From a technology/science perspective, the idea that the Cybermen now have the ability to upgrade via a single drop of water (a far cry from the massively involved and interruptable process we’ve seen in previous Doctor Who and Torchwood episodes) was kind of terrifying. Sure, the Master was in charge of this group of Cybermen… but what if others also learn that ability, others who aren’t tied to a magic control bracelet? And what is it about plots with a UNIT presence and massive fire in the atmosphere? Maybe Michael Bay & J.J.Abrams are also on the UNIT payroll. Who can say?
Most of the actors were more than decent, despite what the often up-and-down script had them doing. Moffat, like he sometimes does, occasionally got a little too carried away in his “cleverness” and forgot that we’re really here for the character interaction, not the random references. But still, Capaldi and the others sold the bits that weren’t particularly well written, and we thankfully got nowhere near the lightning-skull-faced atrocity of the last Master plot. Plus, for every “down” in the writing, there were several “ups” to counter it, especially at the end.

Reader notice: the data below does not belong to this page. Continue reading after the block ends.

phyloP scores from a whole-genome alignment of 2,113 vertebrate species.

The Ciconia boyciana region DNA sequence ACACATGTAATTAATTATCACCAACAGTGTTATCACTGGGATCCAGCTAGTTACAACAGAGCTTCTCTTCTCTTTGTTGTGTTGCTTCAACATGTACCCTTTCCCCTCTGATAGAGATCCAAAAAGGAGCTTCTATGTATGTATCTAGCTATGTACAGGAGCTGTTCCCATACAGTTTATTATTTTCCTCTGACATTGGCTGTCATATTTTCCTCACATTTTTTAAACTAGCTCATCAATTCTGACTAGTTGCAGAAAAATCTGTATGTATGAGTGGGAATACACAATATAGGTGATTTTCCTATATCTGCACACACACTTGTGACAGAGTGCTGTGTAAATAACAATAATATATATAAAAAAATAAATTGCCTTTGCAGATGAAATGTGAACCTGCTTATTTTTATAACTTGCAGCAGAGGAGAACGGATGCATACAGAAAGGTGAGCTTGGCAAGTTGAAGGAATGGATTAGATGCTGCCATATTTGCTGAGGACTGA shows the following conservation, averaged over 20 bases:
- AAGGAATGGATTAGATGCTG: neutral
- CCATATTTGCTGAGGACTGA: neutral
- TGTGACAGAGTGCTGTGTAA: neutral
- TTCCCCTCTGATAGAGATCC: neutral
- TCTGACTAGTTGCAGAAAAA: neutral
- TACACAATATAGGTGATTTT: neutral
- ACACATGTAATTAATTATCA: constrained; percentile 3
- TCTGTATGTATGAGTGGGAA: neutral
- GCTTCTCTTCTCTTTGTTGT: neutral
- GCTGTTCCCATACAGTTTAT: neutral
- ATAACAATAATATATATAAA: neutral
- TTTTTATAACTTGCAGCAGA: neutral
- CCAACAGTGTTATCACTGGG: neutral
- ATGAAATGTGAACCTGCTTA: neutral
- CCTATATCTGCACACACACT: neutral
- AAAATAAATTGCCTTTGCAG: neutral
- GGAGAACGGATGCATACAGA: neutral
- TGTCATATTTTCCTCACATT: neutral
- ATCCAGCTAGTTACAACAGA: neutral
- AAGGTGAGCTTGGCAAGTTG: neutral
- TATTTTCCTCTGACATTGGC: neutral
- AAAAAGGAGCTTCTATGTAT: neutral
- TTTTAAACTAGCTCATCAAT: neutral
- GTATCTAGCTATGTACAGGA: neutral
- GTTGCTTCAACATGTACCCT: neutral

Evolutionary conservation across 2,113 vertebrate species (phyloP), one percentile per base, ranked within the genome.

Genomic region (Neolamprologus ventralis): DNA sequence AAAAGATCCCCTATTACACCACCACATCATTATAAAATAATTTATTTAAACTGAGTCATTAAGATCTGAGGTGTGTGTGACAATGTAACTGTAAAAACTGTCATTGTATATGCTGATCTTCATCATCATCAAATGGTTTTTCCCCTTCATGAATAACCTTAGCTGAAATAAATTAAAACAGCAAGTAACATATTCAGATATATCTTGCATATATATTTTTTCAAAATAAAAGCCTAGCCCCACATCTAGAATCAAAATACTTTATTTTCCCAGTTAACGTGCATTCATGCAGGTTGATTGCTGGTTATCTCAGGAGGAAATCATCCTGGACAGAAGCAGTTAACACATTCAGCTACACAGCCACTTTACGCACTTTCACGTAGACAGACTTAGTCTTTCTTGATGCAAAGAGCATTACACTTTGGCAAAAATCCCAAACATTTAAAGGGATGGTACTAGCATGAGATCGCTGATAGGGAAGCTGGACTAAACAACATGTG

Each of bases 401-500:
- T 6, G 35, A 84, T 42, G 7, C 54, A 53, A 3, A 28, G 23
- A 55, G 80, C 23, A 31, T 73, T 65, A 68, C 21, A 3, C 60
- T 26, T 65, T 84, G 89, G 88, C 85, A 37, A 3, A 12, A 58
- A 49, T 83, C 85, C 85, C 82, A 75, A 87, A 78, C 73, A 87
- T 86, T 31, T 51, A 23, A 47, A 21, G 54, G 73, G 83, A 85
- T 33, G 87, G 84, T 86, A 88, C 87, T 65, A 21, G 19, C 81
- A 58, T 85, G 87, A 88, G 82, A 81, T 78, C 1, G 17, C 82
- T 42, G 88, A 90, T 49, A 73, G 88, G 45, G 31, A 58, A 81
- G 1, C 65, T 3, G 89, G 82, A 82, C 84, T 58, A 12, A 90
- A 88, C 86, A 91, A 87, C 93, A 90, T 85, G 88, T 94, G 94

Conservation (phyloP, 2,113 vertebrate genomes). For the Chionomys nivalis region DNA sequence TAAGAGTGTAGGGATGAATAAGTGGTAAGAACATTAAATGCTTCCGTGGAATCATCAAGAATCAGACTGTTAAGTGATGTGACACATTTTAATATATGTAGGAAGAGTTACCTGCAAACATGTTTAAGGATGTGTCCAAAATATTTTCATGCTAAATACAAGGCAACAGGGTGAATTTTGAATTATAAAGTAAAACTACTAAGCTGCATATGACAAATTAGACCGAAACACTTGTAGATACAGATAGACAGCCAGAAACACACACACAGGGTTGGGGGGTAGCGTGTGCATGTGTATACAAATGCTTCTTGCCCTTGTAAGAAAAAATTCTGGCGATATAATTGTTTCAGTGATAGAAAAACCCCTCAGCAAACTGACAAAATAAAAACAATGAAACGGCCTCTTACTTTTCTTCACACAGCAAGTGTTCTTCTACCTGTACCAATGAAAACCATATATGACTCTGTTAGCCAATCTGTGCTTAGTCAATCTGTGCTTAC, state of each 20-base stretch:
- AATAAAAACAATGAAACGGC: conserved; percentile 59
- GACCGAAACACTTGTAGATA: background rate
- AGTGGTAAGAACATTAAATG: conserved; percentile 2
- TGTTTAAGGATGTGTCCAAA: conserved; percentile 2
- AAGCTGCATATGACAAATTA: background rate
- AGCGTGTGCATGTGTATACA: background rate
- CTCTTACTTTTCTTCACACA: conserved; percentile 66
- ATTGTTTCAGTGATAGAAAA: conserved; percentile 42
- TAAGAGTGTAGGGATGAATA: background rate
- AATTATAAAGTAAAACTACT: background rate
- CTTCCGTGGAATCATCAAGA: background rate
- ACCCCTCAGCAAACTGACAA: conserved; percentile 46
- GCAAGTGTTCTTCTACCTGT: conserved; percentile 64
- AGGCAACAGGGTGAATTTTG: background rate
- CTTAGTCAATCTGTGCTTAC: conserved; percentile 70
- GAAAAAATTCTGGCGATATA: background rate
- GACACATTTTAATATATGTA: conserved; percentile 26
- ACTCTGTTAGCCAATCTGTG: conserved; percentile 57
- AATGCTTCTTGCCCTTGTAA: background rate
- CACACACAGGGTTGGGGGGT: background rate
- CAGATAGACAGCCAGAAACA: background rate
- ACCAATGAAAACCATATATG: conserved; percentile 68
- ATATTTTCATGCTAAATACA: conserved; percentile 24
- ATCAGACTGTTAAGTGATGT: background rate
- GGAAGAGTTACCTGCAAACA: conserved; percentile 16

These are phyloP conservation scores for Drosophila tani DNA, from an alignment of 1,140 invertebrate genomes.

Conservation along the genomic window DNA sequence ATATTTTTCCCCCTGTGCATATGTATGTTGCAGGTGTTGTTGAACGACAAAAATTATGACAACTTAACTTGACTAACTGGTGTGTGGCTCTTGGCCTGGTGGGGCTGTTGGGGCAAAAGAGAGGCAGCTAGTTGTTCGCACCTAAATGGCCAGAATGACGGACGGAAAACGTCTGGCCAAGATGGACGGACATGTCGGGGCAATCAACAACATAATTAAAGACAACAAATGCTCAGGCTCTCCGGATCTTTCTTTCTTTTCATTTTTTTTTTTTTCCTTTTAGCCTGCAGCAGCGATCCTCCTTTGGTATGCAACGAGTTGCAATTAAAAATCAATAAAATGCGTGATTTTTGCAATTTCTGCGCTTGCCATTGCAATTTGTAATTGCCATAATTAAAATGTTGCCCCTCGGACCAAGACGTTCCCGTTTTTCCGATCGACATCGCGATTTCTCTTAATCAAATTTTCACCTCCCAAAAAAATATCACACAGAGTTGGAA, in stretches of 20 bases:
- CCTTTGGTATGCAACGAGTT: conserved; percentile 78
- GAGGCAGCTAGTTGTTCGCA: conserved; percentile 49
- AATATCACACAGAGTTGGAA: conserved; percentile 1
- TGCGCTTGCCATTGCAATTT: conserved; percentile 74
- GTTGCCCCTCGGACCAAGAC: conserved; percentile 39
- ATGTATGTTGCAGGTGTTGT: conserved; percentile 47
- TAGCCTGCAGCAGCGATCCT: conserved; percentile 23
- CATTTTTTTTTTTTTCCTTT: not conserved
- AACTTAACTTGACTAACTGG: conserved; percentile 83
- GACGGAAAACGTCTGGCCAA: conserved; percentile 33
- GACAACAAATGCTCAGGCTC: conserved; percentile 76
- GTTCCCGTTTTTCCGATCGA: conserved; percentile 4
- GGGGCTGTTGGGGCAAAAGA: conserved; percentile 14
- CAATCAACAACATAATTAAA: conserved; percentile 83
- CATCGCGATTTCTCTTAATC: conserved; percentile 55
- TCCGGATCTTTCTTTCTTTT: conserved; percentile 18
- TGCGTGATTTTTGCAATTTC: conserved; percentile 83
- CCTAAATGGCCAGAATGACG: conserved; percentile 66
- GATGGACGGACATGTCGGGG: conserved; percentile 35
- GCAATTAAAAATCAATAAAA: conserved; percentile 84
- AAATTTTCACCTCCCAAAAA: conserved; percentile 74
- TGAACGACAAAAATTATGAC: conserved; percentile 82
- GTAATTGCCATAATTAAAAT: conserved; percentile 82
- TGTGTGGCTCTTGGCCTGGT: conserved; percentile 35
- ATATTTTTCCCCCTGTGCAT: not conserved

The final meeting with the Doctor and Clara, where they both lie to one another and we learn not to trust hugs, was some of the best writing of the season. And sure, the episode ended on kind of a downer, but I think that gives a bit more power to the many previous seasons and episodes that’ve had forced happy endings. In Eccleston’s run, the Doctor danced because “just once, everyone lived.” That lost meaning as we saw pretty much everyone live in most every episode after that. So Danny’s death, and the deaths of so many more across this season, gave us a bit more appreciation for Eccleston’s line. And it would take significant death to finally convince the Doctor that he’s an idiot. Only that could force him to look that hard at himself.
We won’t see the Doctor or Clara again until Christmas Day, when Santa Claus (played by Shaun of the Dead‘s Nick Frost) is totally going to bring Danny back from the dead and/or ensure that Clara’s possibly already existent pregnancy carries to term in her departure episode. Just you wait, it’ll happen. I’m making the prediction now. Until then, dear Whovians, keep listening for that vwhoop vwhoop, because they have yet to announce the new companion(s).